Christmas Turkeys

Turkeys have been eaten in the Americas for hundreds of years (as that's where turkeys come from). So how did a bird from the Americas come to be the main Christmas meal for many countries around the world?

Turkeys first arrived in Europe, to Spain in 1519; and the first turkey was brought to the UK in 1526 by a sailor called William Strickland. (In 1550 he was given a coat of arms featuring a turkey on it!) It's thought that the first British King to eat a turkey was King Henry VIII.

The Naming of Turkeys

No one is quite sure why turkeys are called turkeys! There are two main theories (and both or a combination of them could be correct!).

One theory says that the first settlers in the Americas thought that turkeys were a type of large guinea fowl (a bird from Africa which they would have been used to eating in Europe). Guinea fowl were imported in Europe by Turkish traders in Constantinople (now called Istanbul). Back then anything 'exotic' often had the word 'Turkish' or 'Turkey' put in front of it because the items often came through/via the country of Turkey (Türkiye). Guinea fowls were often called 'Turkey coqs' or 'Turkie Hennes' (both meaning 'Turkish/Turkey birds'), which became shortened to 'Turkeys' and so they gave the same name to the new bird they saw in the Americas!

Another theory is that, although turkeys originally came to Europe into Spain, they were mainly imported into Europe via the Turkish traders in Constantinople. So they were known as 'Turkey coqs'. And again over time, they also just became known as 'Turkeys'.

But in some countries, turkeys aren't called turkeys. In French they're called 'dinde' (meaning 'from India'), in Russian 'Indjushka' and Polish 'Inyczka' (both meaning 'bird of India'), in Arabic they're called 'diiq Hindi' (which means 'Indian rooster'), and in Turkish just 'Hindi' ('India')! The name was connected with India because Christopher Columbus was looking for India when he found the Americas and so an 'Indian' name was connected with the bird from the Americas.

In Portuguese, a turkey is called a 'peru' - named after the country of Peru - which in the Americas. This might be the most sensible name for turkeys!

In 1758 Turkeys were given an 'official' Latin name 'Meleagris gallopavo'. But that name is a mixture of Latin and Greek and actually means 'guinea-fowl chicken-peacock', which is VERY wrong as turkeys are not guinea-fowl, chickens or peacocks!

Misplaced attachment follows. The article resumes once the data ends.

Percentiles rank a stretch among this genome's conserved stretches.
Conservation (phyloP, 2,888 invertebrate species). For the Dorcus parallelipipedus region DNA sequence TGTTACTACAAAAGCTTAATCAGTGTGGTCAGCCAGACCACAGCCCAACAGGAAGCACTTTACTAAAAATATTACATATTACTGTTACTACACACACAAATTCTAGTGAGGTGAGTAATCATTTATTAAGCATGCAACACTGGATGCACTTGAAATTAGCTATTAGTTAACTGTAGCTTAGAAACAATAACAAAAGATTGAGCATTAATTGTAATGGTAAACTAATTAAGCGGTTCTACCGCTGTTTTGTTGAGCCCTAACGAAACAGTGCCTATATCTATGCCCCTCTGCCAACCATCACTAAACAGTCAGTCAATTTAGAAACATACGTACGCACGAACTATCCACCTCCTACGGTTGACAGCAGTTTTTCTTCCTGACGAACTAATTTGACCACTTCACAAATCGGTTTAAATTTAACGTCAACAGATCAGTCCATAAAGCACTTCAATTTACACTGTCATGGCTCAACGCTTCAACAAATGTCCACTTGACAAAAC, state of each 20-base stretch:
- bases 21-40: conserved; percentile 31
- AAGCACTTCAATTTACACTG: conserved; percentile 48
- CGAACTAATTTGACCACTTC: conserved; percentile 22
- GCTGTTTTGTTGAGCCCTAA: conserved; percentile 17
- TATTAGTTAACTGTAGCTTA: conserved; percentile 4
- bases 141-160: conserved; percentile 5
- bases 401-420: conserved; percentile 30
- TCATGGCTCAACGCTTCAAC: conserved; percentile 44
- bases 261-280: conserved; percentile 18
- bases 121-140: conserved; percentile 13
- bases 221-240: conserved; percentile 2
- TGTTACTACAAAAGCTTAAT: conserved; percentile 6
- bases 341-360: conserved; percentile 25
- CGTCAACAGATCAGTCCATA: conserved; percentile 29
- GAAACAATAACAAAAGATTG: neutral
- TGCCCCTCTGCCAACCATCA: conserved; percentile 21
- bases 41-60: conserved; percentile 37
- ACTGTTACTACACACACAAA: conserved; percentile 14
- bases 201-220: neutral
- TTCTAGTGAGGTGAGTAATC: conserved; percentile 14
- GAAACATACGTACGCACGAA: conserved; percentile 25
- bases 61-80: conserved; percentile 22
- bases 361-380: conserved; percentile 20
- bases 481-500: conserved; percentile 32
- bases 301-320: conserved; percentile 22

A drawing of a Wild Turkey by John James Audubon
A drawing of a Wild Turkey by John James Audubon [Public domain], via Wikimedia Commons

How Turkey Became a Christmas Food

By 1720 there were about 250,000 turkeys being farmed every year in Norfolk (on the east coast of England in the UK). As well as coming via Turkey/Constantinople, turkeys also came into the UK from The Netherlands (which is quite near Norfolk by sea) via Spanish and Portuguese traders who had strong historical with The Netherlands/Holland.

Before turkeys could travel by train, they (and geese) had to be walked from the farms to the markets. This could take weeks, with the farmers/bird walkers and the birds having to camp each night at the side of roads! The feet of the birds were often dipped in tar to act like 'feet tires' to stop them getting sore! In the UK they would walk from Norfolk down to London and were only eaten by the rich at this time.

Turkeys became 'fashionable' to eat for Christmas in the UK in the 1840s and 1850s. In 'A Christmas Carol' by Charles Dickens (opens big), which was published in 1843, the Cratchit family first had a goose, but at the end of the book Ebenezer Scrooge gives them a turkey, because it was bigger and more 'important'. Dickens's family are also recorded having a turkey for Christmas in 1843!

Queen Victoria first had a Turkey at Christmas in 1851 (along with the more traditional goose and beef). In the 1861 book "Mrs Beeton's Book of Household Management", turkey was praised the as the Christmas meal for the growing 'middle classes' and the book even included instructions on how to carve them 'correctly'.

The growing train network in the UK towards the end of the 1800s meant that turkeys could be moved much more quickly around the country. But it wasn't until after WWII, when farming became more efficient and so food cheaper, that turkey became the 'traditional' Christmas meal in the UK, rather than beef or goose.

Most commercially grown turkeys are now the 'White Holland' variety which was first breed in The Netherlands/Holland.

In the UK, roast turkey is often served with 'all the trimmings' and these include:

Pigs in Blankets

Pigs in Blankets is the name given, especially in the UK, to little sausages wrapped in strips of bacon. The first recorded use of this term is from 1957, but that's from the USA when Betty Crocker used the term for a frankfurter sausage wrapped in pastry! No one is quite sure when the name became the term for a small sausages wrapped in bacon, in the UK, but it was probably in the late 1970s/early 1980s. (In 1911, a UK cookery book had a recipe for meatballs wrapped in bacon, but they didn't have a fancy name!)

Brussel Sprouts

These small green vegetables which people either seem to love or hate (I love them!) are named after the city of Brussels in Belgium, where they have been cultivated since the 13th century. The original vegetable probably came from much near the Mediterranean Sea and early versions of 'brussels' might have been introduced to Northern Europe by the Romans. It's thought that they first came to the UK about 400 years ago.